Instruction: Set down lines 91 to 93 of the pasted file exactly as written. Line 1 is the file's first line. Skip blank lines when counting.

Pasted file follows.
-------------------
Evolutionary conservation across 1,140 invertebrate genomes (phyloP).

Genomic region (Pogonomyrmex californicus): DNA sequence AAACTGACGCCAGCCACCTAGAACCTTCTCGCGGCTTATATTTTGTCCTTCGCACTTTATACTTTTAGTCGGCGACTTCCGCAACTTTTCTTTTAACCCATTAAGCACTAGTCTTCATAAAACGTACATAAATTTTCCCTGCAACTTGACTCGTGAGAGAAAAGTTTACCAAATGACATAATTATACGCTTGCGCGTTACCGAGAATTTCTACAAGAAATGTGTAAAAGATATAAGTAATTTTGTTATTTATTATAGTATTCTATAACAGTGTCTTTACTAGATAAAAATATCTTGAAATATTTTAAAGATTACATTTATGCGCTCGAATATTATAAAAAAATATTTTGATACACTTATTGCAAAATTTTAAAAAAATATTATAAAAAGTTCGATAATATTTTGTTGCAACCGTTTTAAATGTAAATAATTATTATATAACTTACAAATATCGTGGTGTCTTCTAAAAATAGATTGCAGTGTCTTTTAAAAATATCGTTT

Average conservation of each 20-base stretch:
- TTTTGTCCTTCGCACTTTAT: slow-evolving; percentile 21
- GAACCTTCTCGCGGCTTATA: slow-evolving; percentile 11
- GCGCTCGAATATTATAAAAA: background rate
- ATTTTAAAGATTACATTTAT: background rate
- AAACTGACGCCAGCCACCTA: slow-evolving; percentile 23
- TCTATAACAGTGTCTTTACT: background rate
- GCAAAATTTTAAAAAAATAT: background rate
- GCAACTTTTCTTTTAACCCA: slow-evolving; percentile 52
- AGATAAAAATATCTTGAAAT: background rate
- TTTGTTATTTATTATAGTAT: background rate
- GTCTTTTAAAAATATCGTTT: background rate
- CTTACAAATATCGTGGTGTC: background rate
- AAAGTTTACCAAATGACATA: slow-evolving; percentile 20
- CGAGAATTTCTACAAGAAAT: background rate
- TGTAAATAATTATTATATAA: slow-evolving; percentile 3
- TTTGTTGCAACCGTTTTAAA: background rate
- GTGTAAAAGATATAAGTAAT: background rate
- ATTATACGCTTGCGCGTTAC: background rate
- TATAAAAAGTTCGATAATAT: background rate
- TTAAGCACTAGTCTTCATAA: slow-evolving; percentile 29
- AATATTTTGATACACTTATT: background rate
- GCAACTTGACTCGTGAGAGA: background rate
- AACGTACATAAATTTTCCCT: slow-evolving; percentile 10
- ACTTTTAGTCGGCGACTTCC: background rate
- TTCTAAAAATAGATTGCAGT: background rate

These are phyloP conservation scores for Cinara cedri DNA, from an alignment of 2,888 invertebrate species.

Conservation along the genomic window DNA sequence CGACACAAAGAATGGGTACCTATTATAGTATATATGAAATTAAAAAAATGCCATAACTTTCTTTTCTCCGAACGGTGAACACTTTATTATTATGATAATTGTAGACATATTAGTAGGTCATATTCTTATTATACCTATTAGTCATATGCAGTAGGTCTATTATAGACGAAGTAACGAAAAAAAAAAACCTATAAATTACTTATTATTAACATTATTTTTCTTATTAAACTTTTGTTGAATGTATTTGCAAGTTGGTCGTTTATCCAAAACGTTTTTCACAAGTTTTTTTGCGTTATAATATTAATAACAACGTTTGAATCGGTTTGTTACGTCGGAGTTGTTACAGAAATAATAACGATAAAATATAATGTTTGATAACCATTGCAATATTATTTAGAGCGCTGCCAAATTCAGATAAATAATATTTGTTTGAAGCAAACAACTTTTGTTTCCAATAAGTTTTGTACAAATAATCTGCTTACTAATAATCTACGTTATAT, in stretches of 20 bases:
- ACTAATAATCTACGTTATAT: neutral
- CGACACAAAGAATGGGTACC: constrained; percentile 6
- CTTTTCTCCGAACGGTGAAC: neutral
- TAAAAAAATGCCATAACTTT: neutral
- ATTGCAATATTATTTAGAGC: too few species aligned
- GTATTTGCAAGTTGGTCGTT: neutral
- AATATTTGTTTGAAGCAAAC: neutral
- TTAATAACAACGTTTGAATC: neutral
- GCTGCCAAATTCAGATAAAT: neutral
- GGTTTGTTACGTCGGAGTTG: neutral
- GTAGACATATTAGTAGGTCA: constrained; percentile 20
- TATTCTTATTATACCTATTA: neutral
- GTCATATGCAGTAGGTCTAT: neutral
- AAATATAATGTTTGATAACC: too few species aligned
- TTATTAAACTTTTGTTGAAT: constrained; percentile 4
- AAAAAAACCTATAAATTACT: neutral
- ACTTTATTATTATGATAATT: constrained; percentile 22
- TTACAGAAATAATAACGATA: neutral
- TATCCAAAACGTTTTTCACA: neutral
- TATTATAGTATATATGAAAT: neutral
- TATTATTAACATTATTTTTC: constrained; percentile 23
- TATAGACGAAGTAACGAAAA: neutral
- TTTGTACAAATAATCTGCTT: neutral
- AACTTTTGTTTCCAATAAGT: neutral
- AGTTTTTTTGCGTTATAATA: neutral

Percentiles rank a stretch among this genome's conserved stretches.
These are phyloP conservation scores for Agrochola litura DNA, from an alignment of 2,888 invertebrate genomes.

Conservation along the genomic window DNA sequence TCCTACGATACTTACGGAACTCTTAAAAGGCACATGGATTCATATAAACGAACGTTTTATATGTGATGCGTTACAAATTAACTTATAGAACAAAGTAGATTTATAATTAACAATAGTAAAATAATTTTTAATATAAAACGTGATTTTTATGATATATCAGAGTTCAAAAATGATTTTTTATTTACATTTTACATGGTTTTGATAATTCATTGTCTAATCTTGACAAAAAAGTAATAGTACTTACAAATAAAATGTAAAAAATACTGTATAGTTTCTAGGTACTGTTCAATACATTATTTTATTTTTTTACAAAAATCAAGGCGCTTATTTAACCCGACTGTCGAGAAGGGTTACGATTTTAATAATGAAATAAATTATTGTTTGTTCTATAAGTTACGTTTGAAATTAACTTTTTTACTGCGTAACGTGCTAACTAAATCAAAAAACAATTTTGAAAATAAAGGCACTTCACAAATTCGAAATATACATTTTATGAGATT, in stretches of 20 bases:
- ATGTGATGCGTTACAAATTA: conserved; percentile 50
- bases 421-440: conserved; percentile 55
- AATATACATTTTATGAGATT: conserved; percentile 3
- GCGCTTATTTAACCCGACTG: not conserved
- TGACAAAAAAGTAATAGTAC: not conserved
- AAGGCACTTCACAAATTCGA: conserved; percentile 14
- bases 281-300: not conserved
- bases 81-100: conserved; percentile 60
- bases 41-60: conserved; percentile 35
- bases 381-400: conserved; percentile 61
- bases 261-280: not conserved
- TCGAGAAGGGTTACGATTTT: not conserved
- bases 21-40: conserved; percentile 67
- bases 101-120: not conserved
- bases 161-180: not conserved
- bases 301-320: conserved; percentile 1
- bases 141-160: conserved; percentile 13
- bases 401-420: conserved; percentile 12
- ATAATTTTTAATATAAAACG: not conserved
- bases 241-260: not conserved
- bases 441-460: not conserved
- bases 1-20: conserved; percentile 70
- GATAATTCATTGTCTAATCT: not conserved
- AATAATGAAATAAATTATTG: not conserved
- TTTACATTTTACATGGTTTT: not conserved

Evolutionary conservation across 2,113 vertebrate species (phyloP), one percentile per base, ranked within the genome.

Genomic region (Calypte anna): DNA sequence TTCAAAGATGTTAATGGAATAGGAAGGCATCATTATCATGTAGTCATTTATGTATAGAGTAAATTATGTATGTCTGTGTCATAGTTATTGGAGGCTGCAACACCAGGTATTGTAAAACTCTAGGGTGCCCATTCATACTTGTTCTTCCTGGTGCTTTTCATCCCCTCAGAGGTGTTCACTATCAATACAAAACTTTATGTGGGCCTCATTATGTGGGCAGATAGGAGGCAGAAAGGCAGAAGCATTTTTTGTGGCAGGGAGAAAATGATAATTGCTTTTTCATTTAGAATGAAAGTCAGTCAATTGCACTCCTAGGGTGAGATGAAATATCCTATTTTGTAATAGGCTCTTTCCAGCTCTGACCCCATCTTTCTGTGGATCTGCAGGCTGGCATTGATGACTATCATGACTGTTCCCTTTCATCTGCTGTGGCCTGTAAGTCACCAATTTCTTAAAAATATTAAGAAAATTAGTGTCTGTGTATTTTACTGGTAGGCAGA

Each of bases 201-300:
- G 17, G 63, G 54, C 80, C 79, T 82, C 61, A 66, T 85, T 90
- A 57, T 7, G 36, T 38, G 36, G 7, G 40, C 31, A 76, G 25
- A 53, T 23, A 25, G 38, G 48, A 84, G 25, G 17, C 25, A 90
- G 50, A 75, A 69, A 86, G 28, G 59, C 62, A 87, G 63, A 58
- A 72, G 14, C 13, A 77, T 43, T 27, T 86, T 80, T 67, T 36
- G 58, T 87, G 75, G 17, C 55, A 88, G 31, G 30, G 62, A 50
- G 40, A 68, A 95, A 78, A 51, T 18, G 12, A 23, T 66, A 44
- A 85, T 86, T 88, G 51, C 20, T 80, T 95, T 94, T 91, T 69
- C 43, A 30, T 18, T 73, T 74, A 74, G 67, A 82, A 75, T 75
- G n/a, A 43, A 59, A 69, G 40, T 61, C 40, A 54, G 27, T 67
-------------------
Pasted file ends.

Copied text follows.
- A 72, G 14, C 13, A 77, T 43, T 27, T 86, T 80, T 67, T 36
- G 58, T 87, G 75, G 17, C 55, A 88, G 31, G 30, G 62, A 50
- G 40, A 68, A 95, A 78, A 51, T 18, G 12, A 23, T 66, A 44